Former Scotland boss Alex McLeish has become the first serious contender to enthusiastically throw his hat into the ring to be Gordon Strachan’s successor.
McLeish has declared himself ready to have a second go at being national coach after his relatively successful first stint in charge at Hampden ended when he took the Birmingham City job in November 2007.
The ex-Rangers, Hibs and Motherwell gaffer has admitted he “loved every minute” of being Scots manager and said he would welcome a second spell at the helm.
McLeish led Scotland to a famous victory over France in Paris before a late defeat by Italy saw them miss out on a place in Euro 2008.
The 58-year-old quit to move to Birmingham, who were then in the English Premier League, after 10 months but would not turn down a second chance.
“I could never rule the Scotland job out,” said the legendary Aberdeen defender.
“Obviously, I’m not in a job now so people might think it would be easier for me to take the job, and of course it would be.
“I don’t have any issues except just saying: ‘Yes, I’d love to do that.’
“But there are a lot of good candidates and they have put big Malky (Mackay) in charge for the next friendly while they deliberate.”
The SFA are finalising their recruitment process this week while Mackay plans for the visit of Holland to Pittodrie for a friendly on November 9.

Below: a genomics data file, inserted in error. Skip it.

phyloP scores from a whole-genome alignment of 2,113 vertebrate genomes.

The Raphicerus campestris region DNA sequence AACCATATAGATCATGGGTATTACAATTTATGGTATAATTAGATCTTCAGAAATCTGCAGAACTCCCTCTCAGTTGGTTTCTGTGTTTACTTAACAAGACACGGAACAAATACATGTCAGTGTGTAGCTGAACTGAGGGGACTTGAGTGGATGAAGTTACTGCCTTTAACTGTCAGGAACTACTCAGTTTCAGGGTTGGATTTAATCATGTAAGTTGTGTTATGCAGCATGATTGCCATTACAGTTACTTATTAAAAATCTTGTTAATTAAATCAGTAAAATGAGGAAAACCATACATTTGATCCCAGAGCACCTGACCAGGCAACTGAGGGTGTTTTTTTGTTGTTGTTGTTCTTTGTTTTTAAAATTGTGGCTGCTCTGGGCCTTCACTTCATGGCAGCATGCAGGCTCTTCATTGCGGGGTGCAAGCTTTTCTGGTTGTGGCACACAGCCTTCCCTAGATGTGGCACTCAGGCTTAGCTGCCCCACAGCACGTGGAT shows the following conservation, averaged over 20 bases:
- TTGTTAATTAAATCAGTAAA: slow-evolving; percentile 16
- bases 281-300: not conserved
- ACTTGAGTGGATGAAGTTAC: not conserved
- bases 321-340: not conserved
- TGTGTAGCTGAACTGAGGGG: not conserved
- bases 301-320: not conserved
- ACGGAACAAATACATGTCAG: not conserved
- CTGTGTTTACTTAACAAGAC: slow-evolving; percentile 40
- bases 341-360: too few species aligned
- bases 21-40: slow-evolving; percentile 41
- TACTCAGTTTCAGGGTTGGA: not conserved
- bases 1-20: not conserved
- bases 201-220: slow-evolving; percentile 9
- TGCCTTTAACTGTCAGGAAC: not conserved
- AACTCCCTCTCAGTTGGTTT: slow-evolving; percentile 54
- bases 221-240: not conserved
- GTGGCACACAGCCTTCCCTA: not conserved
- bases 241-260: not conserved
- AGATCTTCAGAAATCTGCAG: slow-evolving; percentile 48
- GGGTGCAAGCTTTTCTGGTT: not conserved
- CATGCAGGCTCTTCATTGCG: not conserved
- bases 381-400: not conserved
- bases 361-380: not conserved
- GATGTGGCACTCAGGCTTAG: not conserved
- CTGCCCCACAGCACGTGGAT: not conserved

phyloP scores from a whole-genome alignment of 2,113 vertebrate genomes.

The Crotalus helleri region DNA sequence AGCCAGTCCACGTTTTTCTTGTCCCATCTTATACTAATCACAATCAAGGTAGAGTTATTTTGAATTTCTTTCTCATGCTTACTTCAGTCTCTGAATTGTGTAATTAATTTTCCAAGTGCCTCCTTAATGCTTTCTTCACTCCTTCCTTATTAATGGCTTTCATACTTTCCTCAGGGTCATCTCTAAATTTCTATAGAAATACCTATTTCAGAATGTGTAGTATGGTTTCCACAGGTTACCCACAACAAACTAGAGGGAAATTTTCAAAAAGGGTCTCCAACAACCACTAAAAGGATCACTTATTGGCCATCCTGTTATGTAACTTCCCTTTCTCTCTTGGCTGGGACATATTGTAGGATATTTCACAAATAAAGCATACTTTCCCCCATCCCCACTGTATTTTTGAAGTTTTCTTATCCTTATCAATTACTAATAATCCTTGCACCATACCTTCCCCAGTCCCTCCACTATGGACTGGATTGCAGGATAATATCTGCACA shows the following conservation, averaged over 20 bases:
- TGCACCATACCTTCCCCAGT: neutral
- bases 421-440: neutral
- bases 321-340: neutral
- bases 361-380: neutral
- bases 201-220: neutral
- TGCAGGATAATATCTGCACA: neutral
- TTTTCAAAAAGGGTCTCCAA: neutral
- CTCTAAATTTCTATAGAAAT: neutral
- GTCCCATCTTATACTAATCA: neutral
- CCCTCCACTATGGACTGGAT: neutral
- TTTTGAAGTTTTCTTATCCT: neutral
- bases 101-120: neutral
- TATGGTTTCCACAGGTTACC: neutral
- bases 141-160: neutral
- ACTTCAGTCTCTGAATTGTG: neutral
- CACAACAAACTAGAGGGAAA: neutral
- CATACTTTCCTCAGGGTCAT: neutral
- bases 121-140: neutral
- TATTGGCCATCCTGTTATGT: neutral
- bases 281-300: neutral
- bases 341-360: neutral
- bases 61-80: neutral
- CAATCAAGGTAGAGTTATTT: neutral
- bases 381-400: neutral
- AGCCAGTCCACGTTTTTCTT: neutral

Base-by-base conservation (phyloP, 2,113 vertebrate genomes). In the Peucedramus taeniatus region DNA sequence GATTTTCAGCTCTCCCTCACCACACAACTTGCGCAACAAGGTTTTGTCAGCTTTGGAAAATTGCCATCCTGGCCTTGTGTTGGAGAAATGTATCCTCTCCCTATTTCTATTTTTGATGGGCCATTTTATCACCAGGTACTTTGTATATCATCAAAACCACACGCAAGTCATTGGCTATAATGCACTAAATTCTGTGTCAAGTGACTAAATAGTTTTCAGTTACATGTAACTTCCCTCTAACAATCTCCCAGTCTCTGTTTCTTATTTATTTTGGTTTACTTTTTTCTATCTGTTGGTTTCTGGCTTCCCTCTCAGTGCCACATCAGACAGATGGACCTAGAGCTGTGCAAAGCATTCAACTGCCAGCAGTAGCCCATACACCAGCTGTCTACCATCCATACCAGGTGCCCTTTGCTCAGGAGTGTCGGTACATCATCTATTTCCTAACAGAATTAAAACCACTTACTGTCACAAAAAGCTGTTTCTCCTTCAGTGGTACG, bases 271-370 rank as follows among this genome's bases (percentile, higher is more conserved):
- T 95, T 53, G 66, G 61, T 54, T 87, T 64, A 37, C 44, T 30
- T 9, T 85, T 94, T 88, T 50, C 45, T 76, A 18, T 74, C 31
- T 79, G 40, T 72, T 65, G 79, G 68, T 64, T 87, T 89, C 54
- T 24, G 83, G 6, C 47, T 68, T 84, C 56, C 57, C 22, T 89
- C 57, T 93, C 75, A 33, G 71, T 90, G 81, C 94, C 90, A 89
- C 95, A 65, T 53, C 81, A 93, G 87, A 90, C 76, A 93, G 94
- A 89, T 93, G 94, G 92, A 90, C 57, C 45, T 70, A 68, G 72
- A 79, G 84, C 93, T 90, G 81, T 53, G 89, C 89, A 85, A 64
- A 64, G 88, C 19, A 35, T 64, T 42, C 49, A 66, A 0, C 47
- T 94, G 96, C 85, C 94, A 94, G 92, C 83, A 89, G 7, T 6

McLeish’s name has been high on bookmakers’ lists given the feelgood factor of much of his time at the helm, which saw Scotland embark on a four-match winning run before defeats by Georgia and Italy denied them a finals appearance.
“We had a good spell,” reflected McLeish, who was promoting BT Sport’s coverage of this weekend’s Betfred Cup semi-finals.
“It was a short spell, and I loved every minute of it.
“At the time I felt I was a bit young to be going into international management but there was a wee trend then – (Marco) van Basten was in charge of Holland and (Jurgen) Klinsmann was on the scene with Germany.
“You think when you get the call you would say: ‘I don’t know, maybe.’
“But as soon as I got the call, I said yes and that’s what happens when your country comes calling.
“It is difficult to knock it back.”
Bookies’ favourite David Moyes has said he would listen to the SFA but would prefer a return to club management, while former England boss Sam Allardyce ruled himself out.
Former Aston Villa and Wolves manager Paul Lambert stated he had not thought about the role for himself after being disappointed to see Strachan leave.